Changing the Definition of “Utility”: If GM Can Do It, What Is Stopping You?

Posted by Ann Hoogenboom on April 13, 2018 at 9:30 AM

Functional but not so attractive.

This is the definition of the word “utility” when used as an adjective.

We need to stop referring to our industry as “utility.” Your brand bucket is 99% filled by the customer’s meaning of “utility,” and you are never going to make customers feel good about “utility.”  

When we talk to people, we find that the part about a utility being functional is up for debate—as is overall satisfaction with prices, reliability, customer service and so on. 

On a scale of one through six, with six being the highest, here is what we found. 


But dullness isn’t destiny for utilities. We believe there’s a brighter future out there, and leadership needs to have the vision to drive toward it.

In our latest round of customer research, we asked people how they envisioned the “utility of the future,” and the most common response was a focus on renewables—with some specific qualifications involving choice and access.


Customers say…

They want independence: Over two-thirds of the people we asked reported that their idea of the utility of the future would be personal solar and wind power.

But they’re looking for more: When asked about satisfaction with options for renewable energy and/or storage, customers fell strongly at either end of the spectrum. That is, most people either feel very satisfied or not satisfied at all. That tells us that some energy service providers get it, but others have a long way to go.

And they want it for everyone: Customers are consistently focused on saving money but with a concentration on equity; they want programs that provide access for all. In their ideal future utility, respondents often combined cost decreases with an increase in renewables and access for everyone.

They need to know more: Over one-third of people don’t even know what sources make up their electricity. Meanwhile, over 82% want their utilities to prioritize renewable energy sources.

In other words, they are asking for something specific but have no idea what is actually happening.

They want to hear from you: Over half of the people we talked to want to hear directly from their energy providers. And they are open to learning more and making changes—in fact, 85% expressed interest in time-of-use energy management.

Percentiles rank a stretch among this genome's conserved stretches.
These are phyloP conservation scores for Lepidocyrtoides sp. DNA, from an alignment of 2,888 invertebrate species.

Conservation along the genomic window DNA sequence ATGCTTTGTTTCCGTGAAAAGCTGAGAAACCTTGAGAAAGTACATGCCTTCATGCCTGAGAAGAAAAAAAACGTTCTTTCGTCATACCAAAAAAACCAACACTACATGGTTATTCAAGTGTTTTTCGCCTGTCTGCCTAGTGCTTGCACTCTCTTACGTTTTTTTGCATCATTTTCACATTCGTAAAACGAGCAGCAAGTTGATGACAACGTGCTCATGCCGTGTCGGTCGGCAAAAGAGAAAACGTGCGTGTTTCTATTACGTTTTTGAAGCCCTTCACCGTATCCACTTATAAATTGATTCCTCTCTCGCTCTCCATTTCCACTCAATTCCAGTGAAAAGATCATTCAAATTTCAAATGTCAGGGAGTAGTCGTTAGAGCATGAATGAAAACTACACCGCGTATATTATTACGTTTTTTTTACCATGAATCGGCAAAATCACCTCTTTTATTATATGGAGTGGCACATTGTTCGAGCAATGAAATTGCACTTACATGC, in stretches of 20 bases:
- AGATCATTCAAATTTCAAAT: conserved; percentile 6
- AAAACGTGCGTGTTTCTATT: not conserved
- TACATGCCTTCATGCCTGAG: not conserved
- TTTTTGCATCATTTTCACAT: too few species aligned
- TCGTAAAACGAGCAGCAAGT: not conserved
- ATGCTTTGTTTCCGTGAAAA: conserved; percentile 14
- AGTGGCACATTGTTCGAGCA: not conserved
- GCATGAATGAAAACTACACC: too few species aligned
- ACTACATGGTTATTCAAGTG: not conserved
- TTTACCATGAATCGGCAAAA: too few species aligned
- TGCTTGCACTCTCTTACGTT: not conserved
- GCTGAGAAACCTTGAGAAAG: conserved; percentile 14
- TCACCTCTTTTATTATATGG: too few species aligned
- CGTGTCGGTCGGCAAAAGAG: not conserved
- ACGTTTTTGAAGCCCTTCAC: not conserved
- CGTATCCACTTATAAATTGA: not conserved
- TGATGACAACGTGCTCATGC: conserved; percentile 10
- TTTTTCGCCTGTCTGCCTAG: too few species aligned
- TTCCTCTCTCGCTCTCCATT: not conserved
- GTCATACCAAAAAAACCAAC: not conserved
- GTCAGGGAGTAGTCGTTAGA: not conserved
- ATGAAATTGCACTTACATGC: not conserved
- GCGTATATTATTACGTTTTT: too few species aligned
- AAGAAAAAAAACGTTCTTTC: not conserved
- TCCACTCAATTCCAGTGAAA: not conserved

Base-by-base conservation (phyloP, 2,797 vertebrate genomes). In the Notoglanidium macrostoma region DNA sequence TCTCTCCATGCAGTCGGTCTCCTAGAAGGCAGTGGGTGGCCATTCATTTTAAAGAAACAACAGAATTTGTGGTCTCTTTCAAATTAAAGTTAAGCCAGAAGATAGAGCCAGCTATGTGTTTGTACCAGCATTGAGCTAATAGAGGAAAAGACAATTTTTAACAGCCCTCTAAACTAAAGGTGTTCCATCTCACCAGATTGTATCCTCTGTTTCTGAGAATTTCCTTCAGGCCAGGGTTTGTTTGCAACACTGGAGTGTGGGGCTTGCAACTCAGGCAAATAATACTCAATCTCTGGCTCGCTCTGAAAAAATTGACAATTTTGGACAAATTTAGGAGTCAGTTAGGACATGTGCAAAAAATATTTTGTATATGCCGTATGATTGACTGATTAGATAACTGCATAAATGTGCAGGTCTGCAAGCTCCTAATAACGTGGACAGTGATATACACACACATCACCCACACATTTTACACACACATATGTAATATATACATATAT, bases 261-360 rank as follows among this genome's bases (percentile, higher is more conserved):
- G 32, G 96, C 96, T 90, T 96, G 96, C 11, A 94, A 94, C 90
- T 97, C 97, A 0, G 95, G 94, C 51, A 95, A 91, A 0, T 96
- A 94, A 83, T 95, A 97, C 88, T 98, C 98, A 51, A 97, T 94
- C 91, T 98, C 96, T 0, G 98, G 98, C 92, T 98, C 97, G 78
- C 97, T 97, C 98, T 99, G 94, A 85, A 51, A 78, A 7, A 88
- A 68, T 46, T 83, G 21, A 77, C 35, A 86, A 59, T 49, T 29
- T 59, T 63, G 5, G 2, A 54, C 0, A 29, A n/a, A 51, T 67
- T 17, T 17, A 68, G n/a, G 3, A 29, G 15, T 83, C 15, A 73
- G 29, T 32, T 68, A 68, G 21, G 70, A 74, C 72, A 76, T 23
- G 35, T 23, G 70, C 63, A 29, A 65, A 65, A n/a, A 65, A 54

What the energy industry can do

Now is the time for utilities to reposition themselves to customers as “energy services companies” and begin to shift customer perception. Yes, there is a great deal of regulation holding utilities back from competing in today’s fast-changing energy world. But the act of repositioning a brand is not encumbered by regulation.


1. Find a way to combine what customers want most with their idea of the energy services company of the future.

Start giving customers insights into microgrids and community solar, through timely, relevant updates. Share with them the benefits: reliability, driving down costs, more choice, more control—these are the things customers want most. Drive demand for the energy services company of the future.

2. Engage customers who are interested in taking part in pilot programs who might not otherwise have the financial means or flexibility to join programs. These customers become case studies and ambassadors for future changes, especially in hard-to-reach markets.

3. Educate customers about the current positive work that you are doing on their behalf—specifically involving solar and other renewables. Partner with solar companies. Don’t be afraid to take a risk, even if you might make mistakes along the way. As we wrote about before, mistakes lead to stronger, better businesses.

4. Create easy, digestible communications, including in your social media channels. A third of our respondents communicate via social media with their utility, and we’re pretty sure that number will continue to grow. Millennials will be the ones most impacted by the energy services company of the future, and social media is the platform of choice for them.


Need inspiration? Look at GM’s home page; it depicts an exciting future full of big innovation at every opportunity possible. There is no reason a utility can’t do this, and now is the time. GM has a foot in yesterday’s technology and energy, and a toe in the future. Its corporate communications lead with its commitment to the future, by presenting a company deeply involved in energy efficiency and sustainability. 

So, go ahead—change the definition of utility. Begin to fill your brand vessel with the positive impact you’re making through your efforts, and meet the energy needs of today and tomorrow.


Ann is KSV’s Mission and Brand Manager. Her experience in marketing and communications is deeply rooted at the intersection of sustainability and energy with fellow certified B Corps. And whoever thought Superman had the best capes never met Ann. Read more from Ann here.